Learn more….. Cataloguing backlogs are a barrier to access and archive services should have a strategy in place to reduce any that may exist. The strategy should be informed by a survey of uncatalogued collections which prioritises collections for cataloguing based on criteria such as likely demand for access, historical significance and Freedom of Information. Where this survey has not been already been undertaken, it should form part of the cataloguing strategy. Where there is no backlog, the archive service should aim to prioritise finding aids for retrospective improvement; either by ensuring catalogues are compliant to relevant standards, or by enabling remote access to the catalogue. The strategy can also help to guide the allocation of resources in forward planning.

Evidence…..  Cataloguing strategy  Logjam survey and report  List of cataloguing priorities

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2.6 Preservation and conservation strategy
Objective: The archive service has strategies in place to manage the preservation and conservation of its physical collections Standard: The archive service has plans to help deliver improvements to collections care and conservation in line with the preservation and conservation policy

Learn more….. The purpose of a preservation and conservation strategy is to ensure the continuing preservation of an archive service’s holdings. It identifies preservation issues which may be currently affecting archival material and guides the preservation and conservation practice of the service. It is a particularly useful document when dealing with issues that may affect the preservation and conservation of holdings, such as moving to a new building, changes in conservation provision, or dealing with the aftermath of an emergency. The strategy can also help to guide the allocation of resources in forward planning. The depth and detail of the strategy will depend upon the size and type of archive service.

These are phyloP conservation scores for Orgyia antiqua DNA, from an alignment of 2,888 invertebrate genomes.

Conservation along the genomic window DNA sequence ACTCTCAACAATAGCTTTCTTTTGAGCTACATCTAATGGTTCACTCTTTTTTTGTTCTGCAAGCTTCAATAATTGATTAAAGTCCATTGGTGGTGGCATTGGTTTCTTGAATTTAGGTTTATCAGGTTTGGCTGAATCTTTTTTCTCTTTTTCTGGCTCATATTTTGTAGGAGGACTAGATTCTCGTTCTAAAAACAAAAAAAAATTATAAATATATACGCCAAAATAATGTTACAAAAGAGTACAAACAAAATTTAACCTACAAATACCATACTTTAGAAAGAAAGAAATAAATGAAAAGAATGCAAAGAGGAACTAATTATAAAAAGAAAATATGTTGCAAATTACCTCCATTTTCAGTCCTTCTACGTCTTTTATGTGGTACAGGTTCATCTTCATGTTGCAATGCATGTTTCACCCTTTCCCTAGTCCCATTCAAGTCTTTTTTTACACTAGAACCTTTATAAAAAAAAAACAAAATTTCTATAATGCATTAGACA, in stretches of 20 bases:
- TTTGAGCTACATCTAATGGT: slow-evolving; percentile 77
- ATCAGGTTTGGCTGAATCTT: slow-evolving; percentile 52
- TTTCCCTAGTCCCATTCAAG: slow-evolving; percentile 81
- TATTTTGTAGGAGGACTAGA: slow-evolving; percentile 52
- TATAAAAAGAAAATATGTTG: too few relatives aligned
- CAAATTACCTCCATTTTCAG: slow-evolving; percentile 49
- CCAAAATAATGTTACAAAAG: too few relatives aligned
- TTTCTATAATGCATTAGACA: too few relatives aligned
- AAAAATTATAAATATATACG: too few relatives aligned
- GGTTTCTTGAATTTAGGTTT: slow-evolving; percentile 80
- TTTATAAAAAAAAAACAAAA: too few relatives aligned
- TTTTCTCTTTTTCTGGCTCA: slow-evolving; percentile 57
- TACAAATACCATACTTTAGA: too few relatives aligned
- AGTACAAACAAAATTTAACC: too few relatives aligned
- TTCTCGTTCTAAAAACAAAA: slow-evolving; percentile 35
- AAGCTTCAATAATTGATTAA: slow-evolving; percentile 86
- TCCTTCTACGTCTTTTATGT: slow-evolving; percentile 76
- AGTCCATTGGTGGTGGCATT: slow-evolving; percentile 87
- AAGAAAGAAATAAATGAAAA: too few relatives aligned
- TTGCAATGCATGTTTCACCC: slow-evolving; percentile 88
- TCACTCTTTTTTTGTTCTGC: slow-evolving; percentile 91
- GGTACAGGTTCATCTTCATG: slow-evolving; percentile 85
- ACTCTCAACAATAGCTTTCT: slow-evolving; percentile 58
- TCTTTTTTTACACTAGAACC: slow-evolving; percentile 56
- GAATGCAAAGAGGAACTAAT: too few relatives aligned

Evidence…..  Preservation and conservation strategy  Preservation Advisory Centre Preservation Assessment Survey and report

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2.7 Digital Preservation Strategy
Objective: The long-term preservation of digital collections is optimised Standard: The archive service has a strategy to help deliver the preservation of digital collections

Learn more….. A digital preservation strategy is a critical part of the ensuring the accessibility and authenticity of digital records in the future. It documents the archive service’s approach to digital preservation and outlines the responsibilities, actions and processes required to manage and preserve digital records. The strategy should respond to the problems engendered by technical obsolescence and the fragile nature of digital media and take into account current standards and guidelines. The strategy can also help to guide the allocation of resources in forward planning.

Evidence …..  Digital preservation strategy

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Collections management procedures
2.8 Accessioning procedures
Objective: The archive service holds detailed, pertinent information on record about all of its collections Standard: An accession register is kept (either manual or computerised) in which essential accession information is recorded.
The following information should be available for inspection on request:  date and terms of transfer  name and address of depositor  collection reference  location  brief collection scope and content  any Data Protection, copyright or other access implications Requirements for level 1  90% of accessions are completed within the recommended times prescribed by the archive service.

Learn more….. Accessioning plays a critical part of archive collections management. Essential information needs to be recorded at the point of accession as it can prove difficult to obtain retrospectively. The archive service’s accessioning should be recorded in a procedural manual for staff reference